Friday, September 04, 2009
Jean Paul Sartre 1905-1980
By Richard E. Noble
In reading Jean-Paul Sartre, I don't think that any intelligent reader doesn't at one point or another feel that he is actually reading the late, and great Professor Irwin Cory. Professor Irwin Cory was a comedic caricature of a double talking, nonsensical absent minded Professor – The World’s Foremost Authority. Jean-Paul unfortunately isn't that funny. But even his picture on the back of some of his books shows a very suspicious deceptiveness, and he very much has the look of a guy who is putting the whole world on. Whenever I start reading Jean-Paul, I wonder why I'm not reading Bertrand Russell instead.
Jean Paul's father died when he was born or very shortly thereafter. Jean-Paul's mother really wanted to have a little girl. At age seven when his mother was off grocery shopping or something, Jean's grandfather, cut off his long, curly locks, and probably put a pair of pants on him too. Mama was not happy.
Jean's mom remarried when he was eleven, and Jean went berserk. The little devil began stealing everything out of the house and selling it. Later on in his twenties he flipped out again. He began seeing things. He had always heard things ... voices. 'Mommy, some one is always talking to me in my head' Whoa! He felt, himself, that he had gone psychotic.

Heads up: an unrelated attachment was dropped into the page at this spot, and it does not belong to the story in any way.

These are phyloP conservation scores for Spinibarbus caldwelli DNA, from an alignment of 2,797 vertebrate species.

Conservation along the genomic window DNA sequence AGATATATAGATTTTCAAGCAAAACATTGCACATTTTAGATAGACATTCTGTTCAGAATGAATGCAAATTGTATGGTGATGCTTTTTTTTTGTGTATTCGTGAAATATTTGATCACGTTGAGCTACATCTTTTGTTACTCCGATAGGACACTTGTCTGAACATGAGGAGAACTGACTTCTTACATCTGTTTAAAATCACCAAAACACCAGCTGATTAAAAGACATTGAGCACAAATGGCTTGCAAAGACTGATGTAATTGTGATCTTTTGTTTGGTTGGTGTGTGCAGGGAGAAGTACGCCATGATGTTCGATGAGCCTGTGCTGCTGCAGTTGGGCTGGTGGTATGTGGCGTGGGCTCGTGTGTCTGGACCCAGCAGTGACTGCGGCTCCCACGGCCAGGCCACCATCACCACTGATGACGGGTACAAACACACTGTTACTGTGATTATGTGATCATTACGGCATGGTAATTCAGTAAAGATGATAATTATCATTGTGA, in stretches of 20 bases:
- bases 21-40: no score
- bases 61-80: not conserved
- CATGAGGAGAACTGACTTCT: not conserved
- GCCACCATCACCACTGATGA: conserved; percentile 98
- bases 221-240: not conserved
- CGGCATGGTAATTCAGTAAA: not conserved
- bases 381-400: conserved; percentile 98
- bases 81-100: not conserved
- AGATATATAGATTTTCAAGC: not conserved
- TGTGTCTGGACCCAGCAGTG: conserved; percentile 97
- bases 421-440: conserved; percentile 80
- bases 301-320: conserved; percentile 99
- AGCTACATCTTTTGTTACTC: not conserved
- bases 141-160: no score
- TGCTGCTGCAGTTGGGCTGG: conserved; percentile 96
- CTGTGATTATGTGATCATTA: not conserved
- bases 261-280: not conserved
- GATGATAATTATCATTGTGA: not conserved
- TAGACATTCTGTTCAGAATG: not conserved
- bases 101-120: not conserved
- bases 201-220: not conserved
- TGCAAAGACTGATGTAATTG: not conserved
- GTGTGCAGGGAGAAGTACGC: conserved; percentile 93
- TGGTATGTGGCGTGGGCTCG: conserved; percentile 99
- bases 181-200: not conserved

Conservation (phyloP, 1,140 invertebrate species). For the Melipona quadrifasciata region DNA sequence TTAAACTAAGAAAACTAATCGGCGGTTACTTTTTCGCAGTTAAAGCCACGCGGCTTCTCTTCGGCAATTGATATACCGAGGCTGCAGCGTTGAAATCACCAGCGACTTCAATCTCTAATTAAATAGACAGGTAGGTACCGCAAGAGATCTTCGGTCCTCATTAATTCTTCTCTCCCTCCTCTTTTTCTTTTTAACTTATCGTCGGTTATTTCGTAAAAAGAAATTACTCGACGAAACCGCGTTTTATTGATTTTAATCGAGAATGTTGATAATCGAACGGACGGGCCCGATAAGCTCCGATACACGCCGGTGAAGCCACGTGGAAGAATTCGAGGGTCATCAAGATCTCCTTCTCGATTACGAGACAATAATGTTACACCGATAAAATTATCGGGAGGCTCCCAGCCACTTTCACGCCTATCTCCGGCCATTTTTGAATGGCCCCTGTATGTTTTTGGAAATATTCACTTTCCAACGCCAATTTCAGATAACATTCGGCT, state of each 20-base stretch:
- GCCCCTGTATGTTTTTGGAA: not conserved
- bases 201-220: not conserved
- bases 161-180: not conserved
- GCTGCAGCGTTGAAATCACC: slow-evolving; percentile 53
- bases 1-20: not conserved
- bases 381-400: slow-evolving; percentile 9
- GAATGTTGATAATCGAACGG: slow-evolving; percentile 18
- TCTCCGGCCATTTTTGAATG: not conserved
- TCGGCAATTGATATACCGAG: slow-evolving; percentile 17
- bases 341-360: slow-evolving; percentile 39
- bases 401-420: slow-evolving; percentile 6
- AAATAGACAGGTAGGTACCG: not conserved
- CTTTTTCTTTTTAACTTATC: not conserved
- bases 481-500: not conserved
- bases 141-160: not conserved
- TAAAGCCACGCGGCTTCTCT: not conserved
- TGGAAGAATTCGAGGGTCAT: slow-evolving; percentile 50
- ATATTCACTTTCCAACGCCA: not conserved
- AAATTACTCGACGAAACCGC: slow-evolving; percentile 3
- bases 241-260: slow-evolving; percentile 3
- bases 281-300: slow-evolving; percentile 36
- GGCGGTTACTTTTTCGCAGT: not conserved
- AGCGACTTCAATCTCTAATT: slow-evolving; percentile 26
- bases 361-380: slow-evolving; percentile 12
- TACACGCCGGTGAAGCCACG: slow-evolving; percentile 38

Understandably Jean liked woman better than men - but not ugly woman. Ugly woman made him nauseous. He obviously had no problem with ugly men, or he would have been unable to shave every morning.
He wrote a book entitled 'St. Genet'. This was the intellectual exploration of a contemporary playwright, poet, thief, convict, and pervert named St. Genet. I have the feeling that St. Genet, himself, didn't know that he was really that interesting, at least a thousand pages worth. (I may have been the only person to have ever completed that book. I'm a very stubborn person.) He also wrote 'Being and Nothingness', a very confusing book about Nothing.
His philosophy was really very simple. He said that Existence preceded Essence. In other words, something had to be before it could be. He really wasn't the first to say this, but he may have been the first to say this in the most possible words, and also the first to say this without being burnt at the stake as a heretic, or tortured to death by religious fanatics, or exiled to a deserted island until he would recant. You probably don't understand why. And if this is the case, I probably can't explain it to you. But, take my word for it; this is a very serious philosophical statement. They have been arguing over this since the first man ever jumped out from behind a tree and said ... BOO! So this goes way, way back, let me tell you.
On his death bed, at age seventy, blind and no longer capable of writing, Jean was asked if he thought that life was good. He said that his life had been good, but if “Life” really wasn't good, what the hell could he do about it, and laughed. So there you go … the final statement of a real Philosopher.